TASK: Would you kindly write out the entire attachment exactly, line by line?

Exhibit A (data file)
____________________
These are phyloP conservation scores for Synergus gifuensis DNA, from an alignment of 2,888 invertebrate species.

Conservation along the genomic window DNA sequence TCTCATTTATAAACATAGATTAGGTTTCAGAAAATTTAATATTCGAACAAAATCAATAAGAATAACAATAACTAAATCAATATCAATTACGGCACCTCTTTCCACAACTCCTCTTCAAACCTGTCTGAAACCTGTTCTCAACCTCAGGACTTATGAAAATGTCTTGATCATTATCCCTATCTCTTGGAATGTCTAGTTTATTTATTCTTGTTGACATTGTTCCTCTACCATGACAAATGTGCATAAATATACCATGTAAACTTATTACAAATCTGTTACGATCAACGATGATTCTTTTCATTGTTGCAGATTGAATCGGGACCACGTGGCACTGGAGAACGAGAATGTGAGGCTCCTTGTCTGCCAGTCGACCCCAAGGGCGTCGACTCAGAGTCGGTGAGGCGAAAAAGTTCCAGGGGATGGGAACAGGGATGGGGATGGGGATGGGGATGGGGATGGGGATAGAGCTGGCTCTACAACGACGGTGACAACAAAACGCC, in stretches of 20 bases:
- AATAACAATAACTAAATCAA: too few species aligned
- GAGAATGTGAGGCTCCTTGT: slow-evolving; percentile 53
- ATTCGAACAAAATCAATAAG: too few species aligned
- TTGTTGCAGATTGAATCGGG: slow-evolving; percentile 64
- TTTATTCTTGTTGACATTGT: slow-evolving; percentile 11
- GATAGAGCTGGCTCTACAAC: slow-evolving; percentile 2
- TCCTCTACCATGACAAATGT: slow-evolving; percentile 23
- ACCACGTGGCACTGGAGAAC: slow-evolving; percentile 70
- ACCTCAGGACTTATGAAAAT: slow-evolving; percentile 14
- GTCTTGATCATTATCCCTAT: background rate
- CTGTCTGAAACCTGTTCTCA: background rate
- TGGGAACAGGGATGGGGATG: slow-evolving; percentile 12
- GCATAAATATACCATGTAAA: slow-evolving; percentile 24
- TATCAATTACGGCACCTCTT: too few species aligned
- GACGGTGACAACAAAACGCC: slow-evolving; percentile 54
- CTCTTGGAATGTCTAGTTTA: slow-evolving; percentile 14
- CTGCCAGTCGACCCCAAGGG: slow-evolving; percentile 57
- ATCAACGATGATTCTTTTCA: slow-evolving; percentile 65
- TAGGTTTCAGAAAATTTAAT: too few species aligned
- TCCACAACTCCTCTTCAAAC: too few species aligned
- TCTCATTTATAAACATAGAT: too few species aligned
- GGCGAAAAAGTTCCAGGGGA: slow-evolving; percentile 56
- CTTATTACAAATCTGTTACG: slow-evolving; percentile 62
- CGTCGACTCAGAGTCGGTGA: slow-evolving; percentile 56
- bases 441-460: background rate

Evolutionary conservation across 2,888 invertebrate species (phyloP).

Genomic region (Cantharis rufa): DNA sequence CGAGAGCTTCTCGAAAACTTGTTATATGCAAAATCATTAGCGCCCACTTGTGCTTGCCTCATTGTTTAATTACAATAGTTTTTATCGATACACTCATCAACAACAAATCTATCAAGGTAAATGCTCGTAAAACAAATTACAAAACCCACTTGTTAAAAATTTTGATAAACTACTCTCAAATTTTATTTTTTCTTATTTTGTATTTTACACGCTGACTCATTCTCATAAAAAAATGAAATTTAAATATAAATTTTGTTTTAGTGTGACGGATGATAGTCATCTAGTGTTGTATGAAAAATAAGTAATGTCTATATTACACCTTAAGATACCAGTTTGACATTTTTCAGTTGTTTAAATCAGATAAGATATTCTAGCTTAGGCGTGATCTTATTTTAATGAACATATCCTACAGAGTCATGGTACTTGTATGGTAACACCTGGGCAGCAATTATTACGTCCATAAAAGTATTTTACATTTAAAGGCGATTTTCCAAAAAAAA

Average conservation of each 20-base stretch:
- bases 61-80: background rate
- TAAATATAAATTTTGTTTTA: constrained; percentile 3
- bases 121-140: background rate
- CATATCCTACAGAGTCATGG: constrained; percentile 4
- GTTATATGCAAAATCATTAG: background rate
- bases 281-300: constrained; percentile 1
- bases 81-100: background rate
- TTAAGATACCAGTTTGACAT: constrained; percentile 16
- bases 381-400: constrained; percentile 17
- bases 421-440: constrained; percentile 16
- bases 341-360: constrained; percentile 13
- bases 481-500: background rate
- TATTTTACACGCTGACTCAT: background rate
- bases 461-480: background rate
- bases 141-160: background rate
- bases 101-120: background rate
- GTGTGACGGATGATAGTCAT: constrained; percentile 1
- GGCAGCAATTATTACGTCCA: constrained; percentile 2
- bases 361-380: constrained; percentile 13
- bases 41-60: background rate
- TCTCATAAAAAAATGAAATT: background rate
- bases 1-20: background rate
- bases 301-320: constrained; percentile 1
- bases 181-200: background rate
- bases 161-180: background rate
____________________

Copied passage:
These are phyloP conservation scores for Synergus gifuensis DNA, from an alignment of 2,888 invertebrate species.

Conservation along the genomic window DNA sequence TCTCATTTATAAACATAGATTAGGTTTCAGAAAATTTAATATTCGAACAAAATCAATAAGAATAACAATAACTAAATCAATATCAATTACGGCACCTCTTTCCACAACTCCTCTTCAAACCTGTCTGAAACCTGTTCTCAACCTCAGGACTTATGAAAATGTCTTGATCATTATCCCTATCTCTTGGAATGTCTAGTTTATTTATTCTTGTTGACATTGTTCCTCTACCATGACAAATGTGCATAAATATACCATGTAAACTTATTACAAATCTGTTACGATCAACGATGATTCTTTTCATTGTTGCAGATTGAATCGGGACCACGTGGCACTGGAGAACGAGAATGTGAGGCTCCTTGTCTGCCAGTCGACCCCAAGGGCGTCGACTCAGAGTCGGTGAGGCGAAAAAGTTCCAGGGGATGGGAACAGGGATGGGGATGGGGATGGGGATGGGGATGGGGATAGAGCTGGCTCTACAACGACGGTGACAACAAAACGCC, in stretches of 20 bases:
- AATAACAATAACTAAATCAA: too few species aligned
- GAGAATGTGAGGCTCCTTGT: slow-evolving; percentile 53
- ATTCGAACAAAATCAATAAG: too few species aligned
- TTGTTGCAGATTGAATCGGG: slow-evolving; percentile 64
- TTTATTCTTGTTGACATTGT: slow-evolving; percentile 11
- GATAGAGCTGGCTCTACAAC: slow-evolving; percentile 2
- TCCTCTACCATGACAAATGT: slow-evolving; percentile 23
- ACCACGTGGCACTGGAGAAC: slow-evolving; percentile 70
- ACCTCAGGACTTATGAAAAT: slow-evolving; percentile 14
- GTCTTGATCATTATCCCTAT: background rate
- CTGTCTGAAACCTGTTCTCA: background rate
- TGGGAACAGGGATGGGGATG: slow-evolving; percentile 12
- GCATAAATATACCATGTAAA: slow-evolving; percentile 24
- TATCAATTACGGCACCTCTT: too few species aligned
- GACGGTGACAACAAAACGCC: slow-evolving; percentile 54
- CTCTTGGAATGTCTAGTTTA: slow-evolving; percentile 14
- CTGCCAGTCGACCCCAAGGG: slow-evolving; percentile 57
- ATCAACGATGATTCTTTTCA: slow-evolving; percentile 65
- TAGGTTTCAGAAAATTTAAT: too few species aligned
- TCCACAACTCCTCTTCAAAC: too few species aligned
- TCTCATTTATAAACATAGAT: too few species aligned
- GGCGAAAAAGTTCCAGGGGA: slow-evolving; percentile 56
- CTTATTACAAATCTGTTACG: slow-evolving; percentile 62
- CGTCGACTCAGAGTCGGTGA: slow-evolving; percentile 56
- bases 441-460: background rate

Evolutionary conservation across 2,888 invertebrate species (phyloP).

Genomic region (Cantharis rufa): DNA sequence CGAGAGCTTCTCGAAAACTTGTTATATGCAAAATCATTAGCGCCCACTTGTGCTTGCCTCATTGTTTAATTACAATAGTTTTTATCGATACACTCATCAACAACAAATCTATCAAGGTAAATGCTCGTAAAACAAATTACAAAACCCACTTGTTAAAAATTTTGATAAACTACTCTCAAATTTTATTTTTTCTTATTTTGTATTTTACACGCTGACTCATTCTCATAAAAAAATGAAATTTAAATATAAATTTTGTTTTAGTGTGACGGATGATAGTCATCTAGTGTTGTATGAAAAATAAGTAATGTCTATATTACACCTTAAGATACCAGTTTGACATTTTTCAGTTGTTTAAATCAGATAAGATATTCTAGCTTAGGCGTGATCTTATTTTAATGAACATATCCTACAGAGTCATGGTACTTGTATGGTAACACCTGGGCAGCAATTATTACGTCCATAAAAGTATTTTACATTTAAAGGCGATTTTCCAAAAAAAA

Average conservation of each 20-base stretch:
- bases 61-80: background rate
- TAAATATAAATTTTGTTTTA: constrained; percentile 3
- bases 121-140: background rate
- CATATCCTACAGAGTCATGG: constrained; percentile 4
- GTTATATGCAAAATCATTAG: background rate
- bases 281-300: constrained; percentile 1
- bases 81-100: background rate
- TTAAGATACCAGTTTGACAT: constrained; percentile 16
- bases 381-400: constrained; percentile 17
- bases 421-440: constrained; percentile 16
- bases 341-360: constrained; percentile 13
- bases 481-500: background rate
- TATTTTACACGCTGACTCAT: background rate
- bases 461-480: background rate
- bases 141-160: background rate
- bases 101-120: background rate
- GTGTGACGGATGATAGTCAT: constrained; percentile 1
- GGCAGCAATTATTACGTCCA: constrained; percentile 2
- bases 361-380: constrained; percentile 13
- bases 41-60: background rate
- TCTCATAAAAAAATGAAATT: background rate
- bases 1-20: background rate
- bases 301-320: constrained; percentile 1
- bases 181-200: background rate
- bases 161-180: background rate